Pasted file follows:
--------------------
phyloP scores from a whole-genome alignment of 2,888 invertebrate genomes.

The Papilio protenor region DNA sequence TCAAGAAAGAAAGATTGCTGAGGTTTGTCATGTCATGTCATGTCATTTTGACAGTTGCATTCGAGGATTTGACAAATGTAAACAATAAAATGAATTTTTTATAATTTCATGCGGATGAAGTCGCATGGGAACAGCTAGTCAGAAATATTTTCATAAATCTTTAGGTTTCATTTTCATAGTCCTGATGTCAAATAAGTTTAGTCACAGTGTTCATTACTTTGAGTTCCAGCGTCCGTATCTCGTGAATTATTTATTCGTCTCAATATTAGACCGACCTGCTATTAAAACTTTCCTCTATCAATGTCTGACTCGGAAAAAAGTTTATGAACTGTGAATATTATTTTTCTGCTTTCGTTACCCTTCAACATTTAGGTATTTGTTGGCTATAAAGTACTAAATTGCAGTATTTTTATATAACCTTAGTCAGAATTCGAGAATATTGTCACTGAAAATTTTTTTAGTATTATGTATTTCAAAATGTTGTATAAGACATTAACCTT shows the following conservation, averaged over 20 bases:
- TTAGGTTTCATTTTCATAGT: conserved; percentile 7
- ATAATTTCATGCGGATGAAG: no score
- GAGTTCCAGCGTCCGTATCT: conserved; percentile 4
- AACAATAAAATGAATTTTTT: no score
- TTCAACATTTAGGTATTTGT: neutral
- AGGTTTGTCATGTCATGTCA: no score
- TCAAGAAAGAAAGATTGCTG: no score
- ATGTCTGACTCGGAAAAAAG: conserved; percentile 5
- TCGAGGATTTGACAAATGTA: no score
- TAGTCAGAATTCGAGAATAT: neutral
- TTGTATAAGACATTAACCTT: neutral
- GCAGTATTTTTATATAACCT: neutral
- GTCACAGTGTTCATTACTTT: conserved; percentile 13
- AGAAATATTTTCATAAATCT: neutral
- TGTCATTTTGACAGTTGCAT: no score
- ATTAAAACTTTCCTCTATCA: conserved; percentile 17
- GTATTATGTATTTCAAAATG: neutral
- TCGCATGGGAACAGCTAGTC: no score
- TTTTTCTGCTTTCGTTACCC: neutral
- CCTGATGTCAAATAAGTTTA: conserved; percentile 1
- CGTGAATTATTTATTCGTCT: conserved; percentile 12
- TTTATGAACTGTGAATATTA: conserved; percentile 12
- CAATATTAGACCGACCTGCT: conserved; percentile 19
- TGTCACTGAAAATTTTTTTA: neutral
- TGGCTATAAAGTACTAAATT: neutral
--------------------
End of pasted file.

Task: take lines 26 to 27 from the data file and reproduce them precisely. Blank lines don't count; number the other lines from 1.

- TGTCACTGAAAATTTTTTTA: neutral
- TGGCTATAAAGTACTAAATT: neutral